Lauren Merkin Pinterest promotion: 3 easy steps

I received the below email yesterday from, announcing a Pinterest sweepstakes. I’ve seen a number of brands conduct Pinterest sweepstakes/contests, and this stood out to me in a positive way as one of the cleaner and easier implementations for users to understand what is required of them.  I particularly liked the way they broke it down into simple steps/directions for users to follow.  All too often, I’ve seen brands include paragraphs of text, where users really need to focus and digest the instructions. Lauren Merkin made it clear and straightforward as to what is required to enter.

Screen Shot 2013-11-19 at 10.55.33 AM

My main suggestion to improve this communication would be to add a prominent call-to-action, like a “go now” or “enter now” button that links to their Pinterest page. Currently if you click the image, it does link there, but this isn’t readily apparent.

When I searched Pinterest for #LMWishlist, nothing came up. This seemed strange to me because I would expect that they’d seed content themselves. Perhaps there is a delay on Pinterest before search results for hashtags appear.  When I search for “Lauren Merkin”, I do see a handful of entrants, but the hashtag is noted in the comments instead of the description so it’s not clickable.  According to articles on Oh So Pinteresting and Hashtracking, hashtags are only searchable and linkable when they are in the Pin description (not the board or account description). I am unclear on what happens if users include a hashtag in the comments section but this may be the problem.  (ex. See sparkly bag in 3rd column below):


Lauren Merkin’s account does pin quite a bit (1,000+ pins) and have adorable cover photos for each of their boards, but it looks like their Pinterest offering is in its infancy (under 200 followers). I am under the impression that this promotion is an attempt to spark growth in their # of followers. This is likely important for them during the holiday season since it’s so widely reported that Pinterest is effective as a channel for retailers to generate sales.  I’ll be curious to check in a few weeks and see how effective this was for them in terms of new follower growth.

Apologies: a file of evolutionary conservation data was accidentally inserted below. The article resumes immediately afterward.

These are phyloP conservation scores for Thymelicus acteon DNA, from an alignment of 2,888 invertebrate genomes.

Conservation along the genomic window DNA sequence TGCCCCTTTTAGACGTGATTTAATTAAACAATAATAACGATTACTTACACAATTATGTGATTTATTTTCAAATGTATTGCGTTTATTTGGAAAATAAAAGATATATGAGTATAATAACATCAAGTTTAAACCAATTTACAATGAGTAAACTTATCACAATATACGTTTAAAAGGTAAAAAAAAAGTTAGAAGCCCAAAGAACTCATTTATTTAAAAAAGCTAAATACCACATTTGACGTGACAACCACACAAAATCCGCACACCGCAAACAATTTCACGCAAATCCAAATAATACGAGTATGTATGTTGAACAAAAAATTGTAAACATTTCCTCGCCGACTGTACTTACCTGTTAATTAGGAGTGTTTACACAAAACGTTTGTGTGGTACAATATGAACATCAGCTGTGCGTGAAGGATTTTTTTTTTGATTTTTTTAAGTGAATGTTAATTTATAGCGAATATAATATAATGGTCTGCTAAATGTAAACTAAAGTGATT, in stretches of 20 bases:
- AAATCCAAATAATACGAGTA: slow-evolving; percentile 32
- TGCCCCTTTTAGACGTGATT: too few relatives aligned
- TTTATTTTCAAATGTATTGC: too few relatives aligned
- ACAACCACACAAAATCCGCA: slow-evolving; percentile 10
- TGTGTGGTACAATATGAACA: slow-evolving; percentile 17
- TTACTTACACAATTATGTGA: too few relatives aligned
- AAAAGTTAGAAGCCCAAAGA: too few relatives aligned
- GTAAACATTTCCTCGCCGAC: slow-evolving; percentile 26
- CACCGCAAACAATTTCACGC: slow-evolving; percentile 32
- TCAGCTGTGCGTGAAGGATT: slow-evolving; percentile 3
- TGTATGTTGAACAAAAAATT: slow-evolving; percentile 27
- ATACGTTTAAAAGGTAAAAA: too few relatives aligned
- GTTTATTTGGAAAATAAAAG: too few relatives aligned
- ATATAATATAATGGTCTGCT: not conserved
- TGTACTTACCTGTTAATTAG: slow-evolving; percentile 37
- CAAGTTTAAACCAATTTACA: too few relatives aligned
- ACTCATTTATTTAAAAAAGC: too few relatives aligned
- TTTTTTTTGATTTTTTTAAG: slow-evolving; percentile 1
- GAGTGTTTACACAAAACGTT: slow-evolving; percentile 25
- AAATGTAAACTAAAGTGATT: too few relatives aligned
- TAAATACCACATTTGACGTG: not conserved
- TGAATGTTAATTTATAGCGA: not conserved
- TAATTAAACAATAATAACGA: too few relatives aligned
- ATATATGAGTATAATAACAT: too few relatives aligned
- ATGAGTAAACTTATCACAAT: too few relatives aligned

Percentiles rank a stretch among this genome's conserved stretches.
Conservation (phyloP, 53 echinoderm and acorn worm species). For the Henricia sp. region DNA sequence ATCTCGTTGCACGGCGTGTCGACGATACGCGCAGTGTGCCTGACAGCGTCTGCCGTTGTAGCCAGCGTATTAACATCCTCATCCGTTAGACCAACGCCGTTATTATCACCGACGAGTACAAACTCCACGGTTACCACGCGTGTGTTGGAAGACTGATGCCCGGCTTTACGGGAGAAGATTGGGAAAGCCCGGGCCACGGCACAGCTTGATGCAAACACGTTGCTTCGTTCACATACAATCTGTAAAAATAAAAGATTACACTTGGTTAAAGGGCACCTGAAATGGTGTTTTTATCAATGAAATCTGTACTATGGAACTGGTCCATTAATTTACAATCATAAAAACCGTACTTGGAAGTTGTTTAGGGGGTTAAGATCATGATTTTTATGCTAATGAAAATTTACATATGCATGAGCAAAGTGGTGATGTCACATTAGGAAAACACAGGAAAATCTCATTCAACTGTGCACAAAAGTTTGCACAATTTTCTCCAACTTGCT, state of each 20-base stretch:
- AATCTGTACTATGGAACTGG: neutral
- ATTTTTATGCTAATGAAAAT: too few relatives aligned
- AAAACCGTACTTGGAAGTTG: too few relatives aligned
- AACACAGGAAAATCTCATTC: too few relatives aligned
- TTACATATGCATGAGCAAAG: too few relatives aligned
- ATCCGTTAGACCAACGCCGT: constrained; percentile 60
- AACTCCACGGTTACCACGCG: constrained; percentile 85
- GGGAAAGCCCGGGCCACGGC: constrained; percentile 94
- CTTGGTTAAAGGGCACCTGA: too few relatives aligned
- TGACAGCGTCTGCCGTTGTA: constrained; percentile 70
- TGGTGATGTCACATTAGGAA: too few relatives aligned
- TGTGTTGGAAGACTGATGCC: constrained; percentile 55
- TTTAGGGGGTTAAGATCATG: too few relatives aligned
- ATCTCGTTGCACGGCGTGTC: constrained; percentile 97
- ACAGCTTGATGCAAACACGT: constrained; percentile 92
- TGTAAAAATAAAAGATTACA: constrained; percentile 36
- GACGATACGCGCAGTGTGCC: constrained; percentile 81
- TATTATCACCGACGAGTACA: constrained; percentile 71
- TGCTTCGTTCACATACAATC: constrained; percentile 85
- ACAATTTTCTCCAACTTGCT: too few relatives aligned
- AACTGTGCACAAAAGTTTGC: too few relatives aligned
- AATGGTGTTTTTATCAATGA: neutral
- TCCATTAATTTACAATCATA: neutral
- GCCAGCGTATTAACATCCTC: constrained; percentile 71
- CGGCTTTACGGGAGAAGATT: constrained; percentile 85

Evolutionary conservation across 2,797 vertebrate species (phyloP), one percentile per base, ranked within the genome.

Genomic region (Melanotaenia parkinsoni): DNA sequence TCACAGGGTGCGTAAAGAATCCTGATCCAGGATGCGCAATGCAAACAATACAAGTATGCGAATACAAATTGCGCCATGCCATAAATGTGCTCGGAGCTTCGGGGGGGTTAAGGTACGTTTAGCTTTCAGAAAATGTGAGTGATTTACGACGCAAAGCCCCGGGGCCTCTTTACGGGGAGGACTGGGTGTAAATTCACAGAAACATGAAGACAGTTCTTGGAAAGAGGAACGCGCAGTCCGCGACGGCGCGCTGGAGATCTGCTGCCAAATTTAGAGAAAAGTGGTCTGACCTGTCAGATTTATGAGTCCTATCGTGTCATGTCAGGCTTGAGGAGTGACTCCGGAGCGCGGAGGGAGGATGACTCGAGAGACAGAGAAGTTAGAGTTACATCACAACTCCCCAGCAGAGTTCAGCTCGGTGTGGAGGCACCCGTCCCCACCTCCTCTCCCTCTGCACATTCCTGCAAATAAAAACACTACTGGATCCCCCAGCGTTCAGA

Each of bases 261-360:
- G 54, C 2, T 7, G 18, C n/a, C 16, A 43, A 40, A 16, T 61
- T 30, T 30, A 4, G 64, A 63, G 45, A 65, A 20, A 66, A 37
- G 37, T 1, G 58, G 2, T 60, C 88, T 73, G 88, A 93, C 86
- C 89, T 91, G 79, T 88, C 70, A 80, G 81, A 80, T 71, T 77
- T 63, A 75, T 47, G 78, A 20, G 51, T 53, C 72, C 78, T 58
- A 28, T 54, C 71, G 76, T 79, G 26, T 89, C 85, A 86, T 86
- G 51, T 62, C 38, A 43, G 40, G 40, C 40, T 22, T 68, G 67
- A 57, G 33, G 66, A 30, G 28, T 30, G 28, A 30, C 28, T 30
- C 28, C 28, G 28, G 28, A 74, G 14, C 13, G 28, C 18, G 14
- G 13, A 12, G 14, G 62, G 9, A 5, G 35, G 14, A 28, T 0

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Old Navy Boyz II Men White Jeans Spot: Memorable!

Not sure if my dear friend Anne Montgomery Cambria was the brains and energy behind the Old Navy White Jeans TV spot I recently saw, but the messaging definitely cut through! Typically, I find the Old Navy TV spots to be nothing short of  cheeky, juvenile, and overall annoying, but this one stood out in a good way.  A few reasons:

  • The use of Boyz II Men as the celebrity talent was great, as it hit home with their target audience (assuming I am in the target as a late 20s/early 30s woman). The song choice instantly conjured a positive association (and fondly remember 7th grade), and made me look at the TV to see if it was the real Boyz II Men performing.  It was ear-catching!
  • The spot focused on a specific product, white jeans. After watching the spot, I knew that I could go to Old Navy and find an assortment of white jeans. They showcased multiple styles (skinny jeans, flare leg, kids) to convey the idea that regardless of your body type, there may be a cut you’re interested in.  Instead of just a “summer styles are here” type messaging, I found the focus on one specific product to be wise and memorable.